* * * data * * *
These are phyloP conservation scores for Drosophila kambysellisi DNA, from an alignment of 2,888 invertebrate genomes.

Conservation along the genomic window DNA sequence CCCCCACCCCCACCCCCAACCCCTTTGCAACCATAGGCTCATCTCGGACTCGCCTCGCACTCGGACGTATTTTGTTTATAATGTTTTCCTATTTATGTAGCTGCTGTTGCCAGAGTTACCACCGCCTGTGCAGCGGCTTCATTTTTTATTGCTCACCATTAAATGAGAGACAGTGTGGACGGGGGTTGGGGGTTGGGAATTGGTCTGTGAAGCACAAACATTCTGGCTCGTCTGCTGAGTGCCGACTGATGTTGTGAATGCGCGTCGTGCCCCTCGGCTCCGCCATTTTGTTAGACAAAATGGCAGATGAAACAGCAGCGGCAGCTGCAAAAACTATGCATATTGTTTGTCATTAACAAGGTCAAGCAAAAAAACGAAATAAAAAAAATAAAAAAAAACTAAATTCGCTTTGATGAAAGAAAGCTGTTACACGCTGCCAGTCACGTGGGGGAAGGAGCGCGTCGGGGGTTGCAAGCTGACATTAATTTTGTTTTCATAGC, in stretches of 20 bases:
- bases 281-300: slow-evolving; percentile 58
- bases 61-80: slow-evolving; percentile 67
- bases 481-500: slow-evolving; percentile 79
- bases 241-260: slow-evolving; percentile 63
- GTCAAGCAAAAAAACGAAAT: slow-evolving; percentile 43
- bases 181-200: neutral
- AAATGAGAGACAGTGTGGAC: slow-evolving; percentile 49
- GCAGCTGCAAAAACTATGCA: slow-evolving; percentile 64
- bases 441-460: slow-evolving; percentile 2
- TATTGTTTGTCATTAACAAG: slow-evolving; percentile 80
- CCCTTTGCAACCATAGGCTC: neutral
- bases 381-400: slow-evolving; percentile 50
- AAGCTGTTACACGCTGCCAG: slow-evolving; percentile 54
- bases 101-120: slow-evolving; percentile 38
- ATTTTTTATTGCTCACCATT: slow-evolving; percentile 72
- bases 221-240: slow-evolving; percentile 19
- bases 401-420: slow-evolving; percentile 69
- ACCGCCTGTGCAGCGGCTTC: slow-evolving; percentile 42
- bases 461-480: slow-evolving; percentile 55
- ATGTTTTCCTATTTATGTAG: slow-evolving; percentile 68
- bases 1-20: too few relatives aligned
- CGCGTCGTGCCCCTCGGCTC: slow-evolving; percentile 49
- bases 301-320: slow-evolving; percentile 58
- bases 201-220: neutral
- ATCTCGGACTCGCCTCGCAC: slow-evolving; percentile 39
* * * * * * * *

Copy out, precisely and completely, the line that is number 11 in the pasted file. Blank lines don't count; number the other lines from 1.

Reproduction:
- bases 441-460: slow-evolving; percentile 2